- Paperbark Camp, Jervis Bay. I think these guys invented glamping – the most luxurious form of camping I’ve ever had. My ‘room’ is a raised platform with a huge two roomed “tent” set amongst the paperbark trees. There’s an excellant bar and restaurant in the golden glowing two-storey ‘treehouse’ that is the center of the camp. In the morning we borrow a canoe from the camp and float down the tranquil river to one of the many beaches and bays on the nearby coastline. My tip for tranquility is to check what time the tide turns before heading off in the kayak, otherwise tranquil can quickly become adventure seeking bonding experience!
Which other luxury get-away-from-it-all spots have you enjoyed – what should I have on my wishlist?
Cradling my camera carefully as we bounce along the corrugated dirt track, wishing I’d worn a serious sports bra, getting painful bruises under my arms where I am standing up and clinging to bits of the open roof of the 4-wheel drive, coated in a potent mix of suntan lotion, dust and sweat, and grinning maniacally as we lurch to a stop, we spot a family of elephants just emerging to our left. Tanzania is a world-class spot for seriously impressive animal spotting, which is why we are all standing upright and clinging on for hours on end in the heat – we don’t want to risk missing a second by sitting down.
On my previous visit to Tanzania in 1992 I traveled through the Serengeti, Ngorongoro, and Mikumi national parks. This time I am visiting Tarangire, Ngorongoro and Lake Manyara, and it strikes me that animal numbers in the national parks appear to have increased dramatically in the intervening years, which is very encouraging. We have quickly determined a pecking order of what gets our attention. We have seen so many monkeys, antelope and wildebeest that we barely stop any more – it’s the elephants and giraffes and any big cat, hippos and rhinos that get us excited now. Here are a few of my favourite moments.
- The Hippo Pool at Lake Manyara. We are pinning our hopes on the promisingly named Hippo Pool in Lake Manyara, and boy does it deliver. Dozens upon dozens of hippos resting into a series of shallow pools, climbing in and out of the pools, lolling around in the mud, with a backdrop of hills and zebras and great colonies of storks. And then one right in front of me does a huge yawn and I am as happy as a hippo watcher can be.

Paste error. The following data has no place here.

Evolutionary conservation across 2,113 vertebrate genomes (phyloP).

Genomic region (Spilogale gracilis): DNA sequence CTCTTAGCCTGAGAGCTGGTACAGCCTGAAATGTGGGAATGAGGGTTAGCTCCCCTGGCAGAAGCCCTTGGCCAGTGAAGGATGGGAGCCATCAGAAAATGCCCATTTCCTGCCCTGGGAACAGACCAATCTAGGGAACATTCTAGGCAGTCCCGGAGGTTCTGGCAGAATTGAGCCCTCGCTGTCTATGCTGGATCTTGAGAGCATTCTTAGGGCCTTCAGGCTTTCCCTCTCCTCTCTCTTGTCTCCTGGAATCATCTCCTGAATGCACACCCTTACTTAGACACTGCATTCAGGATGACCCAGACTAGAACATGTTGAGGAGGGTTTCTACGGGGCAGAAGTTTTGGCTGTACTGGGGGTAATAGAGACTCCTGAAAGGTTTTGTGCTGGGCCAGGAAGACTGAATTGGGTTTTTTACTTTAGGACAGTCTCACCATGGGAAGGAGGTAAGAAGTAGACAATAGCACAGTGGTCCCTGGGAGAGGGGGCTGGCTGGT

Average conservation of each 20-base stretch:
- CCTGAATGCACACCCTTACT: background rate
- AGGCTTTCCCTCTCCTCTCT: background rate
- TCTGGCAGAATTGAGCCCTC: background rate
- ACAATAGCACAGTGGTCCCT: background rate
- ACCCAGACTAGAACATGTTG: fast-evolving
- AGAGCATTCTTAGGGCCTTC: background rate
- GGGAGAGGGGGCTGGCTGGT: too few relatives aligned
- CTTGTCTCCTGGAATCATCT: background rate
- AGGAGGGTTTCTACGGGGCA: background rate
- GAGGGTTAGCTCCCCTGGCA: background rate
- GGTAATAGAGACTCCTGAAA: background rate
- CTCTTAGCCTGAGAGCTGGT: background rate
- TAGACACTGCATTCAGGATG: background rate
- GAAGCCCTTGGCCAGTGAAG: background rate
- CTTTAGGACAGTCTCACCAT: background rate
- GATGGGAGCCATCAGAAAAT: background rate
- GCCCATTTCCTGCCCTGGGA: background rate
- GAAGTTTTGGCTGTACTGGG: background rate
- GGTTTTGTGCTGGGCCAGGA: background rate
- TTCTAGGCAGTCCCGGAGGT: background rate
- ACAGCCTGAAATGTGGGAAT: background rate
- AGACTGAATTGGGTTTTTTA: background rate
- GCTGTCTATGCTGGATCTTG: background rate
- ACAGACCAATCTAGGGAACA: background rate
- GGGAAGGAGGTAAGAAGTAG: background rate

- The large herds of Elephants in Tarangire. We are awestruck watching a column of elephants come towards us through the tree line, 50 or 60 in number, about a third of them young ones, striding three or four abreast. They tower over us as they cross the track just in front of us, ignoring us. Over the next hour we see at least three more herds of similar size, all within a few km of each other. One herd is running, stampeding (luckily not in our direction), and we watch them steer and protect their babies as they thunder by.
- Spotting a Leopard in Tarangire. Just on dusk, on our first evening drive in Tarangire, Peter pulls up and points to a large acacia tree, two or three hundred metres away, and says “leopard” . At first we can’t see a thing in the waning light, but as I extend my zoom lens and follow his direction – up to the first large horizontal branch sticking out to the left, pan along it, suddenly it comes into view. Magnificent, stretched out along the branch. We joke that it’s a stuffed toy planted by the guides to fool us, as the leopard hasn’t moved. Right on cue, it stands up, stretches, moves a couple of metres further out on the branch, and lies down again. It’s a small spot in the distance, but as we assess the size of the tree and the relative size of the leopard, we start to realise it is indeed big, it has to be at least two metres in length, and we stay there and stare at it till it is just too dark to see any more.
- The very self satisfied teenage lions in Ngorongoro Crater. The epitome of self assured adolescence – nine or ten teenage lions and lionesses having an afternoon seista on a sunny hillside. One male sits to the side as a very casual guard, the remaining males are all flat on their backs, limbs spread akimbo, baring their contented bellies to the sun. The lionesses are similarly napping, albeit in a slightly more conservative pose. We get the very strong message that these lions don’t have too many worries at all.
- The sole Rhino sighting in Ngorongoro. I can’t help wondering is it is still the same rhino that I saw in the same place eighteen years ago, I like the idea that it might be. Last time I saw it a lot closer as it charged our jeep (which had stalled). This time it doesn’t charge anyone, and while I tell myself that is a good thing, I am secretly a little bit disappointed.